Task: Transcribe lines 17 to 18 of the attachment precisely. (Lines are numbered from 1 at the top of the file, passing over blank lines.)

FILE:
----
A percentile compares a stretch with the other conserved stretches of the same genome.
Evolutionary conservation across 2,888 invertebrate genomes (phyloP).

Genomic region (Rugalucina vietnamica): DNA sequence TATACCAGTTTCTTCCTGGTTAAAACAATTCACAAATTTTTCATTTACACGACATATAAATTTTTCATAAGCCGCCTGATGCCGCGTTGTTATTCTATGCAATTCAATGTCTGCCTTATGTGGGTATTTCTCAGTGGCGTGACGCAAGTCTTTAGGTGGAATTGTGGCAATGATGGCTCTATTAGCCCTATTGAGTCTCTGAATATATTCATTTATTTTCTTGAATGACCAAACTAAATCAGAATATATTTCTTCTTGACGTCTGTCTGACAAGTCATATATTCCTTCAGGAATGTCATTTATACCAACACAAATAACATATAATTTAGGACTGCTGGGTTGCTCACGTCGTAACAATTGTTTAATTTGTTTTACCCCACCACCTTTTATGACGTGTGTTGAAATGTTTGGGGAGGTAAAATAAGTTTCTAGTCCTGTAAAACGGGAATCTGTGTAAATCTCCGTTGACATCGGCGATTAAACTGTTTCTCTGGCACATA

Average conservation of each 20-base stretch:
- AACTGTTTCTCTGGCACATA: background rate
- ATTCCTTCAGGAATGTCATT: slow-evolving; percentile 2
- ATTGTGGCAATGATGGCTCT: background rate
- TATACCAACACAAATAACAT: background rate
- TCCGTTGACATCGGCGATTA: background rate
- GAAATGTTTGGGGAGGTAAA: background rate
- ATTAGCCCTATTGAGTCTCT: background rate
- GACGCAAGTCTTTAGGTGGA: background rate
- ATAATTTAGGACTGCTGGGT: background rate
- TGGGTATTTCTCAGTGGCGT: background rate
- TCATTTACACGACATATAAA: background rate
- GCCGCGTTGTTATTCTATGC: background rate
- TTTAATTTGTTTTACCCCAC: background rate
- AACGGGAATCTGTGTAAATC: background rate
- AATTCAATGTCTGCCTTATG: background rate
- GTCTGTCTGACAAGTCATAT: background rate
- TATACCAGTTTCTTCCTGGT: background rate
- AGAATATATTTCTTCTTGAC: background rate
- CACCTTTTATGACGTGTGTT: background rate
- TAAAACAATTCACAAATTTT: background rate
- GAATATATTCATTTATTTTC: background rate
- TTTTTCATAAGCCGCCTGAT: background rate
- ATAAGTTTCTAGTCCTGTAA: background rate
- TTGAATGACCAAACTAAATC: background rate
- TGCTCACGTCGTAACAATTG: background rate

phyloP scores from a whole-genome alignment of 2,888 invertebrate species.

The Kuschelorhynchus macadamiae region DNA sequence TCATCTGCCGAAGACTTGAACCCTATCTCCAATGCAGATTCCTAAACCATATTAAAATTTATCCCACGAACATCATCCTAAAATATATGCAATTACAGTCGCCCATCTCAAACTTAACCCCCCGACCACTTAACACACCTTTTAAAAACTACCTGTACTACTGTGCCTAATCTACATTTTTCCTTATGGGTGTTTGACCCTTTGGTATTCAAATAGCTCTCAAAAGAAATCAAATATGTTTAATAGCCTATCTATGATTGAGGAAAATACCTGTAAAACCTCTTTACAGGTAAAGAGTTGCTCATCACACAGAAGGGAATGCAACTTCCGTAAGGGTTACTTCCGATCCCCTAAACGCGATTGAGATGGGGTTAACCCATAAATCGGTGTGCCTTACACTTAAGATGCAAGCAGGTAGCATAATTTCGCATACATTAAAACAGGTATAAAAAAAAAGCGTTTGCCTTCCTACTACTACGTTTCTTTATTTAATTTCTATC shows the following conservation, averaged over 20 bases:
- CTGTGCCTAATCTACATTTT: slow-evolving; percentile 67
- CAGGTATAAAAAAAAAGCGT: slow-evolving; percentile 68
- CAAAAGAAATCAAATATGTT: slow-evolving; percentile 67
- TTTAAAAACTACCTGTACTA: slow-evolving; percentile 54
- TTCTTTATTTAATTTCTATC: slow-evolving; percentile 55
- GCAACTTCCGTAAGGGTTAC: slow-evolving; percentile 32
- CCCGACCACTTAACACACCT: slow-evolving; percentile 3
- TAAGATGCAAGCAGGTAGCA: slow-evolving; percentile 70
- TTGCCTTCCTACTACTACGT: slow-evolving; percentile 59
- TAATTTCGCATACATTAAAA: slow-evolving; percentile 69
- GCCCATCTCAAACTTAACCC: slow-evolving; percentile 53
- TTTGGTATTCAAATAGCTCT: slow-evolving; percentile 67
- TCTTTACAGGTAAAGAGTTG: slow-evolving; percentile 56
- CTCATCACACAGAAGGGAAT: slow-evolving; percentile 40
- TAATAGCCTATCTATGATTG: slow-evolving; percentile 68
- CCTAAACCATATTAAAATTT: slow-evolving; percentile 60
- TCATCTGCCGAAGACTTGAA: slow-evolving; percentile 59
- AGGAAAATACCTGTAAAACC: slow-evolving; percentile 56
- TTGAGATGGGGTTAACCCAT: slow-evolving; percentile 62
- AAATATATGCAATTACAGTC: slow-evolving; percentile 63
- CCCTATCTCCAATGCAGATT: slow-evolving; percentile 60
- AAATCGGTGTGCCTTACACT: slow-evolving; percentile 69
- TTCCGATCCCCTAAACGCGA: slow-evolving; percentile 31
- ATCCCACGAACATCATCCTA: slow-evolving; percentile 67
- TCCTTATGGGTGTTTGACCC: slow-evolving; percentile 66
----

- TTTAATTTGTTTTACCCCAC: background rate
- AACGGGAATCTGTGTAAATC: background rate